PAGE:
The ABC of ABS, ebd and other high-tech safety features

Words: Marcus Dowling

Traction control systems have been around for a decade and a half in sports-oriented performance vehicles. But it's only in the past few years that these systems have been added to 4WDs.

Historically speaking, some would say necessity was the mother of invention when traction control was adapted for 4WD vehicles in place of a lowrange transfer case.

The basic principles behind traction control are relatively simple. Wheel speed sensors are connected to the wheels: these measure speed and any variance in speed. When a difference is detected, the system applies the brakes to the fastest spinning wheel or wheels and forces torque (driving force) to the slower turning wheel or wheels that provide the greatest resistance (grip).

To give you a better understanding, let's look at each individual D‑MAX component in isolation:

Anti-lock braking system (ABS)

ABS is a computer-controlled system that measures and monitors wheel speed information sent individually from each wheel. The ABS computer receives the information and calculates an average; the system has preset nominated values and uses these as reference points.

When a difference has been determined, the ABS is activated by controlling (regulating) the brake fluid pressure, therefore activating the brakes.

The primary function of ABS is to make the vehicle manoeuvrable in an emergency situation. ABS is not designed to stop the vehicle in a shorter distance.

In the Isuzu D‑MAX, a calibration occurs while in low-range 4WD incorporating information from the G-force sensors.

Electronic Breakforce Distribution (EBD)

The ABS computer controls the braking force between the front and the rear wheels according to vehicle load. When a brake application is detected, the EBD system compares the difference between front and rear wheel speeds. When the nominated set value is different from what is detected, the brake fluid pressure is regulated (activating the brakes) by supplying more pressure to the rear when loaded and less when not loaded.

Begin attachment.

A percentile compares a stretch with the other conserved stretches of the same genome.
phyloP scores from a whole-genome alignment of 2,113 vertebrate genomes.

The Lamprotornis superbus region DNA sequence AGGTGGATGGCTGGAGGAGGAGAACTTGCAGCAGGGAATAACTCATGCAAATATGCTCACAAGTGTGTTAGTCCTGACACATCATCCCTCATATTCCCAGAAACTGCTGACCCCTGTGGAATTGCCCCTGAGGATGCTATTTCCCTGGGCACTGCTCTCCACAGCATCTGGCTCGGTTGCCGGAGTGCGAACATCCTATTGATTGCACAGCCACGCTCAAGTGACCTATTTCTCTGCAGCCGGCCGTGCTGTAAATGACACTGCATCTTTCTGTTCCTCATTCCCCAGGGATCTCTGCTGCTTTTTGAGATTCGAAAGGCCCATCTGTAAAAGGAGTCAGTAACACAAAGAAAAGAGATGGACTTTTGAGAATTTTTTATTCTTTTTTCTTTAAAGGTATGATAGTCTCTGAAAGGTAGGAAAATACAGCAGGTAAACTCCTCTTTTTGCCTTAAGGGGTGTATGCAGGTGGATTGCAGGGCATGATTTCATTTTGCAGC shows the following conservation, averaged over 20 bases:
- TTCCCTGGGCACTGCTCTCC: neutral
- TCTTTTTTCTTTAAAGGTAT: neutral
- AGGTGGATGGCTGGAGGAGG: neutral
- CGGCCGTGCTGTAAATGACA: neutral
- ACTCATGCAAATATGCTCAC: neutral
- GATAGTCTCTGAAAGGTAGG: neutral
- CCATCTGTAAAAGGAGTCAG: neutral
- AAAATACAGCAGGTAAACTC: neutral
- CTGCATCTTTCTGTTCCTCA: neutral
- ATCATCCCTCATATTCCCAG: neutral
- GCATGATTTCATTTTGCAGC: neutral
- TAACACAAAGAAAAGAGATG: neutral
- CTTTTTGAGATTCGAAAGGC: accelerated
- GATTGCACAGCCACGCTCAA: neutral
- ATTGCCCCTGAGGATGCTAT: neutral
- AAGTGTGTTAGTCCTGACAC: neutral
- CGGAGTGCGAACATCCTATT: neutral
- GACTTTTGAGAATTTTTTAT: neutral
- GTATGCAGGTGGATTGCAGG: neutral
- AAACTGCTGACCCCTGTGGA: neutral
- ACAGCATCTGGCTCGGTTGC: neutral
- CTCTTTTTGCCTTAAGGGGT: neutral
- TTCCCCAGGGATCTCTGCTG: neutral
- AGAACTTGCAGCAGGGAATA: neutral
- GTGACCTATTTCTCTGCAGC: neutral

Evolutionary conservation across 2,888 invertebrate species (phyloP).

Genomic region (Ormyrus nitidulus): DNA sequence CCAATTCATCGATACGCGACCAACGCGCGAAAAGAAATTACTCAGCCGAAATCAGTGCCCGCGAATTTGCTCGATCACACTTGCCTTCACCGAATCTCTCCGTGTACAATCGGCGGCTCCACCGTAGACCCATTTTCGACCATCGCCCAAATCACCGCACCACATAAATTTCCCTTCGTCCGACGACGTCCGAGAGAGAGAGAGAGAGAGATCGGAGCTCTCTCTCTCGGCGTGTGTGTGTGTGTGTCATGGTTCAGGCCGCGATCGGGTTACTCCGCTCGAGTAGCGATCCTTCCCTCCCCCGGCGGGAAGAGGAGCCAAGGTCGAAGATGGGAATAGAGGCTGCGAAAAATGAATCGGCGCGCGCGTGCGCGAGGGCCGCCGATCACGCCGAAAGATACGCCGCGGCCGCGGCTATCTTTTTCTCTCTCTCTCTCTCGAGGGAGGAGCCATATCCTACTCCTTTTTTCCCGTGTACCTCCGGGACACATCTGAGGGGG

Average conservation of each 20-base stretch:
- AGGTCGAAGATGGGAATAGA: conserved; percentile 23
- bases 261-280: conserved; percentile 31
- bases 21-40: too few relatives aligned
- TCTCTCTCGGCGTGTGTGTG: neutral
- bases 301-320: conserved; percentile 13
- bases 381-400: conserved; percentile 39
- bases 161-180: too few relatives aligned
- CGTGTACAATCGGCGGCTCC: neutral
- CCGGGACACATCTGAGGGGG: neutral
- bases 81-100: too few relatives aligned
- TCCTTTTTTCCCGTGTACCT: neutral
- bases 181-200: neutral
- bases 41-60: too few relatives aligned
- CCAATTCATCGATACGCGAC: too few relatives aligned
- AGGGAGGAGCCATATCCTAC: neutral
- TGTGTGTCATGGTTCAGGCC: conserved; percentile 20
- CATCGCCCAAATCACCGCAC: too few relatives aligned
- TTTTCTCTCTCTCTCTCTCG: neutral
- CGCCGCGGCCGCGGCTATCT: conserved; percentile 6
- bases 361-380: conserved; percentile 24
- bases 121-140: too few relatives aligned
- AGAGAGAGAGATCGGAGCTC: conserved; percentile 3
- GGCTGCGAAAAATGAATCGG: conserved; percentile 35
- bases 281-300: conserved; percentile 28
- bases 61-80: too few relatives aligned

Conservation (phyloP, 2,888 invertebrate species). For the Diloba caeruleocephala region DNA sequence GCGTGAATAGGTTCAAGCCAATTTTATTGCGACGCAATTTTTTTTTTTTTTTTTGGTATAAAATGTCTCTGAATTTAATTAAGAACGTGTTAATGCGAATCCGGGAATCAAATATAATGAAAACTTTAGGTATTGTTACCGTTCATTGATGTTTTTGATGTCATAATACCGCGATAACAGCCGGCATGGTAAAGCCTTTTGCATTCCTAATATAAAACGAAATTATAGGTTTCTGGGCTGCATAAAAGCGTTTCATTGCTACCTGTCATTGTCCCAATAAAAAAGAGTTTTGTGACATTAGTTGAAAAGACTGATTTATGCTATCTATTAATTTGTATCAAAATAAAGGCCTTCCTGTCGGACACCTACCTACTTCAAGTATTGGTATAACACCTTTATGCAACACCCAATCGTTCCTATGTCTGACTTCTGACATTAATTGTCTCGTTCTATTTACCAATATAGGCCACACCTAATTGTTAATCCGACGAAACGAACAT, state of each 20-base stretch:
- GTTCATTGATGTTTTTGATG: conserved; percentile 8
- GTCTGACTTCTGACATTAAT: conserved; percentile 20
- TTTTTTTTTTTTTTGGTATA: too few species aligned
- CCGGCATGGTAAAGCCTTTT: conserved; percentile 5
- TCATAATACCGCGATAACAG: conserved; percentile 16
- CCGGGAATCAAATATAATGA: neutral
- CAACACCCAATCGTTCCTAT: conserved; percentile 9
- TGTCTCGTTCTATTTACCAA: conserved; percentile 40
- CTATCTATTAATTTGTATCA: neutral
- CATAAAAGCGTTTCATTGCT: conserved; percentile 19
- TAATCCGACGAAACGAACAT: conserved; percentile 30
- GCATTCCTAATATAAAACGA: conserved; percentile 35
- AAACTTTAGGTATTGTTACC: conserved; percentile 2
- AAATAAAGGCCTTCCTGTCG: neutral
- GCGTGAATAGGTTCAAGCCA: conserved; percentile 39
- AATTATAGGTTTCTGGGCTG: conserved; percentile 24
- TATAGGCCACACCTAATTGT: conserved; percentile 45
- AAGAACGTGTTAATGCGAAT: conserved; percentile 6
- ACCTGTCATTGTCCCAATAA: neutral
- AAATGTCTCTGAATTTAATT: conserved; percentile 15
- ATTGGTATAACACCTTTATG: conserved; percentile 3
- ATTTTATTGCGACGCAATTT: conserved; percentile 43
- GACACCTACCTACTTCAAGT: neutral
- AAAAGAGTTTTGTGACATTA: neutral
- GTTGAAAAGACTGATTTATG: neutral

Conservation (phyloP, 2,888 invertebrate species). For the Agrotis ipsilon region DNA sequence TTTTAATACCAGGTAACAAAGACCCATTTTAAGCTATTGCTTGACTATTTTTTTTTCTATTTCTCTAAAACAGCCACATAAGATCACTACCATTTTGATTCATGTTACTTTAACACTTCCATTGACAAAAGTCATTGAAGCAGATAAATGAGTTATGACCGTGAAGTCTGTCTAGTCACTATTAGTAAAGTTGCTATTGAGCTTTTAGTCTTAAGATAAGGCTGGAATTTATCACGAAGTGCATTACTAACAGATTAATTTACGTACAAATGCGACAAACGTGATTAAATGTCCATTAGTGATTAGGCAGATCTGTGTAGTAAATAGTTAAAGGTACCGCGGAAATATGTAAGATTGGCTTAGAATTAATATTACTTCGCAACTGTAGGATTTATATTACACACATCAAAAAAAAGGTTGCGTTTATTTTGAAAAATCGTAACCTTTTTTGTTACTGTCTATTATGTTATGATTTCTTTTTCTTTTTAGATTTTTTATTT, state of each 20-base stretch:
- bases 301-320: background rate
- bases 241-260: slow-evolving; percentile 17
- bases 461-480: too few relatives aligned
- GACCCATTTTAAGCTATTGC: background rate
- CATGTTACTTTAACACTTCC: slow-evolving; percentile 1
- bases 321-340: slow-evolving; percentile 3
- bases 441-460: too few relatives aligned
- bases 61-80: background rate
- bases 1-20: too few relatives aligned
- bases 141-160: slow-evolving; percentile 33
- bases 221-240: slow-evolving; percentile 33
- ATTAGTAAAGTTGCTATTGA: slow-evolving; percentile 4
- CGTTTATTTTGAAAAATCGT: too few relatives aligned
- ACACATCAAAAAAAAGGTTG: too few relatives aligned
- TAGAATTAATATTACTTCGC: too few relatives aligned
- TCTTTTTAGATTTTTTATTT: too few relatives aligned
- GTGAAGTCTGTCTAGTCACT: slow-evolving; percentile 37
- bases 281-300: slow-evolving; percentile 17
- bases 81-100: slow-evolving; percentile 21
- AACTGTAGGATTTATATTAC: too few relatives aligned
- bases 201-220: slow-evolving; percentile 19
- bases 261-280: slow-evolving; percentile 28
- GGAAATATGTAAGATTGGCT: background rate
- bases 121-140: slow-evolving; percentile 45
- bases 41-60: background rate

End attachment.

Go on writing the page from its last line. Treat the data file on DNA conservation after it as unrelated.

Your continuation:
Electronic Stability Control (ESC)

The ABS computer measures and monitors the vehicle's angular rotation by receiving direct information from the yaw rate sensor and also the steering wheel angle sensor.

ESC is activated when a loss of steering control is detected. Braking is applied to each wheel individually, thereby helping ‘steer' the vehicle in the intended direction of travel. Activation of this system means the vehicle's computers have the ability to apply braking force to the opposite side of the vehicle, depending on the direction of rotation. This can be explained in understeer and oversteering driving situations when the inner or outer wheels have the brakes automatically applied to keep the vehicle in a straight line.

Traction Control System (TCS)

Excessive opening of the throttle on start-up or acceleration on a slippery surface may cause the driving wheels to spin due to excessive engine torque. TCS suppresses the driving wheel slippage by controlling brake fluid pressure and also engine torque.

The ABS computer calculates the drive wheels' average speed and the vehicle speed based on the wheel speed sensor signal sent from each wheel. The engine computer continually sends the macerator pedal position information to the ABS computer.

When the drive wheel starts to slip and the difference between the average speed of the drive wheel and the vehicle speed exceeds the nominated set value, the ABS computer sends a request to the engine computer to reduce the accelerator pedal position percentage. In doing so, the engine fuel injection volume is reduced, thus reducing the engine torque momentarily.

TCS offers improved driver and passenger safety by giving the vehicle greater control over the road or terrain. An additional feature of TCS is that it replaces the need for a Limited Slip Differential (LSD). This is all achieved through the advanced ABS computer, which calculates precise wheel speed and divides power (drive) to the wheels that have traction (grip) by regulating brake pressure.

The LSD only runs through the rear wheels, limiting control to only the rear, whereas TCS extends the control to the front wheels, offering all-round traction control. In short, LSD is old technology that limits the vehicle's capability through manual components. TCS, however, functions by means of a computer system.

Though its main purpose is often considered to improve safety, TCS also reduces the D‑MAX's overall weight and the number of mechanical components in the differential, therefore reducing wear on vehicle parts and giving greater fuel economy as a result of reduced rolling resistance.

More Stories